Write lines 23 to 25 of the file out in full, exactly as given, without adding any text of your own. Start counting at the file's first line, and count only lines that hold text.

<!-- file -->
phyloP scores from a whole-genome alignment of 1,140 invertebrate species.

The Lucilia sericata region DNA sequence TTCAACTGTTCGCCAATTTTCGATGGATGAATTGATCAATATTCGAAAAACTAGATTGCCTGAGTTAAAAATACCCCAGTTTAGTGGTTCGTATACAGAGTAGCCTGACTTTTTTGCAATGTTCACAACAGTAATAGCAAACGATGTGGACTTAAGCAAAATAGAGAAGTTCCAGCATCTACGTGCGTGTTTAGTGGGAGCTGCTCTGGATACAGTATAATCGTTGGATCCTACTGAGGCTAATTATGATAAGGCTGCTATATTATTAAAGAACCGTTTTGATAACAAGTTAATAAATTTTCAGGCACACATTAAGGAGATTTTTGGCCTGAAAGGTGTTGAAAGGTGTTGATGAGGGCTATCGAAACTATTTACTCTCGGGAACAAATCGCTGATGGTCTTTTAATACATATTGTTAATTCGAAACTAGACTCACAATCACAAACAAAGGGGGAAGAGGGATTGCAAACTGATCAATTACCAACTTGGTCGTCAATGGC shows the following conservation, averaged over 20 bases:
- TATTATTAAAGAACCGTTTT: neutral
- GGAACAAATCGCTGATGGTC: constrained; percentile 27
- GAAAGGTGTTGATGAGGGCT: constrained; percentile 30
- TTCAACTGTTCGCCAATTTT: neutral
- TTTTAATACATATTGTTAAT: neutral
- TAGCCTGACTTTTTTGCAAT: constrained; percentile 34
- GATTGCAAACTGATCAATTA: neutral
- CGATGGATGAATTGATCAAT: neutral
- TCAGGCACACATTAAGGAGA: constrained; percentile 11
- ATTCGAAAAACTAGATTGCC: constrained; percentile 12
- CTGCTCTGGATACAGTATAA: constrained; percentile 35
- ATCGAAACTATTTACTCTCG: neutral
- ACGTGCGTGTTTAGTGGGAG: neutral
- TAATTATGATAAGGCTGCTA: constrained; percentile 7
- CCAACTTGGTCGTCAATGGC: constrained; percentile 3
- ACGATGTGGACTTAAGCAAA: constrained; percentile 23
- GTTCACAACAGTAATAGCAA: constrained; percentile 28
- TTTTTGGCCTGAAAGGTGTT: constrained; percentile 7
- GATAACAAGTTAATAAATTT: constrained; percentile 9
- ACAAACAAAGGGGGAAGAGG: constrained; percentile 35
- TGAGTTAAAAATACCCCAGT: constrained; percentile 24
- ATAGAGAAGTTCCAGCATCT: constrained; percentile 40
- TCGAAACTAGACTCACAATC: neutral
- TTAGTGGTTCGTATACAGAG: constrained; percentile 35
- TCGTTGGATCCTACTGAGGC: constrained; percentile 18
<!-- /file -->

- TGAGTTAAAAATACCCCAGT: constrained; percentile 24
- ATAGAGAAGTTCCAGCATCT: constrained; percentile 40
- TCGAAACTAGACTCACAATC: neutral